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Wet concrete and skin don’t mix

24 March 2005

Wet concrete and skin don’t mix

Kneeling in wet concrete for up to an hour left two Otago construction workers with third-degree burns and needing skin grafts.

The Department of Labour’s occupational safety and health service investigated the incident last May, and charged the men’s employer, Calder Development Ltd, under the Health and Safety in Employment Act.

Calder Developments was today convicted in the Dunedin District Court and ordered to pay reparation of $10,000 for failing to identify the wet concrete as a workplace hazard and provide the workers with proper protective clothing. No fine was imposed.

OSH Otago manager Mark Murray said freshly mixed, wet concrete was extremely alkaline, and prolonged contact with skin could cause chemical burns. Amputation was possible in severe cases.

In May last year, the two workers, who were wearing thin cotton overalls, knelt on wet concrete to level the floor of a sump. The skin on their shins and knees was exposed to the concrete for up to an hour before they noticed any discomfort. They ended up being hospitalised for eight days and needed skin grafts.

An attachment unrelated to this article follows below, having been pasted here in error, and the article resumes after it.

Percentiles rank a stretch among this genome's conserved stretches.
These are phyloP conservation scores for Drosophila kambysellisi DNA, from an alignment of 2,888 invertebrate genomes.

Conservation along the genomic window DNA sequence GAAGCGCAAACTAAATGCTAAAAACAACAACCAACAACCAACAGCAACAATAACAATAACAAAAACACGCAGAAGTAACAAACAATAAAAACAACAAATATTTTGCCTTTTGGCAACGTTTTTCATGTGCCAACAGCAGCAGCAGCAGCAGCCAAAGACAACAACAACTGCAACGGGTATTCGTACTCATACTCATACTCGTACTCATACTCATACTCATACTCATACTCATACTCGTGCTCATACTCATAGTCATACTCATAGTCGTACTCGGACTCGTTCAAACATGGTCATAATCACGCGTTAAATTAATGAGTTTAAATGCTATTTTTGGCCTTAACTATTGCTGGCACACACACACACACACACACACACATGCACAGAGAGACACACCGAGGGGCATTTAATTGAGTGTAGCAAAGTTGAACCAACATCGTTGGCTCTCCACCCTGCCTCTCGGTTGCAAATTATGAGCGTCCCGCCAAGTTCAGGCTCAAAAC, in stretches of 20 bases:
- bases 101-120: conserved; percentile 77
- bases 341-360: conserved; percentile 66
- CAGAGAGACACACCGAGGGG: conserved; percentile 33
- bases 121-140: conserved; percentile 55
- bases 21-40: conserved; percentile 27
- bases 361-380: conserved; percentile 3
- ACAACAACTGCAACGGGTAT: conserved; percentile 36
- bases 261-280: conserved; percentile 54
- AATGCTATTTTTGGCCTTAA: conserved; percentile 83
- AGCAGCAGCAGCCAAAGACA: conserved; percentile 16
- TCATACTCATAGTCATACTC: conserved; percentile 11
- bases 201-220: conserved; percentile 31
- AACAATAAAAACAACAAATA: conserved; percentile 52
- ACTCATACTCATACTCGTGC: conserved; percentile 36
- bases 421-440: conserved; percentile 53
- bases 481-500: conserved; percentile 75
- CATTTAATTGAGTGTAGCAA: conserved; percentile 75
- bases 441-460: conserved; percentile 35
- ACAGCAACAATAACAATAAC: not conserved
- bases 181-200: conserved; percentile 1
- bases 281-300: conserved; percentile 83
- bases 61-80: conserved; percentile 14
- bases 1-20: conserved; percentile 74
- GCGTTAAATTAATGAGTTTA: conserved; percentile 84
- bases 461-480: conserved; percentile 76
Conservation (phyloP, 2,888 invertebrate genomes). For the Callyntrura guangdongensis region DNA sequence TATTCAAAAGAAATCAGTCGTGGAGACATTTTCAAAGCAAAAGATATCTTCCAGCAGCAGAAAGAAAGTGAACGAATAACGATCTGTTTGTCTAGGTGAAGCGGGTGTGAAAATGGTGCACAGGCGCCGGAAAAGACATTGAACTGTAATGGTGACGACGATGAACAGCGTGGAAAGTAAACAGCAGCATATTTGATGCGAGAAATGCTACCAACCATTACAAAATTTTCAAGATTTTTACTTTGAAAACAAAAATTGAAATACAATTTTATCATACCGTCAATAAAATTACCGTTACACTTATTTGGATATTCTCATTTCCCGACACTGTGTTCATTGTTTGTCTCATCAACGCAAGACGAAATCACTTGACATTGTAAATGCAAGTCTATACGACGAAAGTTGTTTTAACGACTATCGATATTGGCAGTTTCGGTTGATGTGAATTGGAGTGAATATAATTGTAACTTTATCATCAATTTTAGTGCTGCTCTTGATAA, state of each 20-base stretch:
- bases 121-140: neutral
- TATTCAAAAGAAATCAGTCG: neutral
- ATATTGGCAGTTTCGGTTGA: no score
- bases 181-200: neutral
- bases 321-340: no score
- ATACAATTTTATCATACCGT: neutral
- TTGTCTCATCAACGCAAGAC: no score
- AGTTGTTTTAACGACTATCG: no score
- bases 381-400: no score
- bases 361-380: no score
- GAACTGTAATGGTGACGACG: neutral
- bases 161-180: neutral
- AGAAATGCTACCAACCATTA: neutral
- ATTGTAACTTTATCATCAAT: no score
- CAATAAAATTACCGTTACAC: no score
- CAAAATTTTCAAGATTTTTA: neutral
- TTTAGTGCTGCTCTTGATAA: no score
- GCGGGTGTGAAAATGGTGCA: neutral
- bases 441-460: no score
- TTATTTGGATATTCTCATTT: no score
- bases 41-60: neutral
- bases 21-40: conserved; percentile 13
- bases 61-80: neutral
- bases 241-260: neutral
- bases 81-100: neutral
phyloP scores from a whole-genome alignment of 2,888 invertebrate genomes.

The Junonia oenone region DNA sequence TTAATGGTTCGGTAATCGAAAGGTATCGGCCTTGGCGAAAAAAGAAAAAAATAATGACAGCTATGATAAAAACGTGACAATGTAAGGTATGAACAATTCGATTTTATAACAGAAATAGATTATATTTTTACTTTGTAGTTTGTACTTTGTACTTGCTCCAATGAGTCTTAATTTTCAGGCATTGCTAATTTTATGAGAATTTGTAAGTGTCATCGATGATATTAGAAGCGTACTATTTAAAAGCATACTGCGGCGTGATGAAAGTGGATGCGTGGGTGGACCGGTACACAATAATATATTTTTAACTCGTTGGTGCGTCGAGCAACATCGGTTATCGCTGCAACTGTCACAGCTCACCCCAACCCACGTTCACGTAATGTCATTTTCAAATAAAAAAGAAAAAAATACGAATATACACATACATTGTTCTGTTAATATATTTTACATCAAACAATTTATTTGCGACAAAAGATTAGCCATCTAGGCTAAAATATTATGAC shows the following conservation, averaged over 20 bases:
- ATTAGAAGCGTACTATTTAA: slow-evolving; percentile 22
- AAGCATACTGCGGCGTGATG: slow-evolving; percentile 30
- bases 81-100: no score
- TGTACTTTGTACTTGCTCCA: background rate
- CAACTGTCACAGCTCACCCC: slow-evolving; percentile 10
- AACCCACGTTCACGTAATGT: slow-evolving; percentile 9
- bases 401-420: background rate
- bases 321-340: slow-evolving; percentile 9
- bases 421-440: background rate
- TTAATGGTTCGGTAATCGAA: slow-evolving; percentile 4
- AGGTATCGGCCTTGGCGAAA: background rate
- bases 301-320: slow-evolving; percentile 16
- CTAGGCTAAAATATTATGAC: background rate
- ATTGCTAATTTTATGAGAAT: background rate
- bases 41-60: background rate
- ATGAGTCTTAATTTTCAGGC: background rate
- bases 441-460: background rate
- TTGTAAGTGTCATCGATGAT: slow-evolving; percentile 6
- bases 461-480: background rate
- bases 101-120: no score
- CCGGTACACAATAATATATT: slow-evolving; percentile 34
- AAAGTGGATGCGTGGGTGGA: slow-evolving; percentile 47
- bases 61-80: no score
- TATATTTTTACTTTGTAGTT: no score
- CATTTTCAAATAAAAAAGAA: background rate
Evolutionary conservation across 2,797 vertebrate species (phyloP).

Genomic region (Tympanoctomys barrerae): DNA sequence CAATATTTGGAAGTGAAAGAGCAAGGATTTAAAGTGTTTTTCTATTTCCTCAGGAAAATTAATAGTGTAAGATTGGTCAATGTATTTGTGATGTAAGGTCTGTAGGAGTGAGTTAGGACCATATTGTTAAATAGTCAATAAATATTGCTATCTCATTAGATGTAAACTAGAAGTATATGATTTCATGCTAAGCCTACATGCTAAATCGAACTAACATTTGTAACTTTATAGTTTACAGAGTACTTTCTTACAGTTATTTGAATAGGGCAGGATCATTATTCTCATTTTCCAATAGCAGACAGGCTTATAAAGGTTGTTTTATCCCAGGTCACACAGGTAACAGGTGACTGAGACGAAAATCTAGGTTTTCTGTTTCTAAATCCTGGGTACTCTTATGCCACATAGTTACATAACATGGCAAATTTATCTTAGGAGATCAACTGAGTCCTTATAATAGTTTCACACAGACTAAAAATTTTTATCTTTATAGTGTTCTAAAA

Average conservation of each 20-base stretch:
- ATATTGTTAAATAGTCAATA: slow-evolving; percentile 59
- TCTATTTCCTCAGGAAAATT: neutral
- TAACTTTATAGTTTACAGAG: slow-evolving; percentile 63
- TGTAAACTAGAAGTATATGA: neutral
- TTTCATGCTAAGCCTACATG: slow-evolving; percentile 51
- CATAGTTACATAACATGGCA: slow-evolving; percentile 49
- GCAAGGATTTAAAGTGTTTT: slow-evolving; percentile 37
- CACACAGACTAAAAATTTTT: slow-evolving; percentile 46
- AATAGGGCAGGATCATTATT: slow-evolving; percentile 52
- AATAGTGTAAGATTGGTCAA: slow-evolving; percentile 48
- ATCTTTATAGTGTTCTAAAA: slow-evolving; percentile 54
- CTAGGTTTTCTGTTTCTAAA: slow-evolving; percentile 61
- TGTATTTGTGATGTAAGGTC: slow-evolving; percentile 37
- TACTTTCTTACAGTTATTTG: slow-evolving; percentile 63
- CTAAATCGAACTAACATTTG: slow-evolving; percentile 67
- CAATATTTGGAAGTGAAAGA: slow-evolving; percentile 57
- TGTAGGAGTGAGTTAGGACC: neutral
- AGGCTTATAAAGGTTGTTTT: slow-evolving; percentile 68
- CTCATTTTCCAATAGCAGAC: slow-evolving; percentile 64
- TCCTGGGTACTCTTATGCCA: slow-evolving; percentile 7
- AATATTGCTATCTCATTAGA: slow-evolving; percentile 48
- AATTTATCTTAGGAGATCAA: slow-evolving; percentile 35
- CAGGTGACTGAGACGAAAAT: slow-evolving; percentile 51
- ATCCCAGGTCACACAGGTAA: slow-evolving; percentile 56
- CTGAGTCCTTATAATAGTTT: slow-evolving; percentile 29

Mr Murray said by the time a person became aware of cement burns, the damage had already been done. The burn could continue to get worse even after the cement had been rinsed off.

“Our advice is simple – wear the proper protective gear and avoid exposing skin to wet concrete or cement. That goes for construction workers or home DIYers.”

He said the company failed its duties to employees because it didn’t warn them of the dangers of working with wet concrete, or ensured that they wore appropriate protective gear such as rubber boots, heavy grade PVC gloves, and leggings to minimise skin contact with the wet cement.


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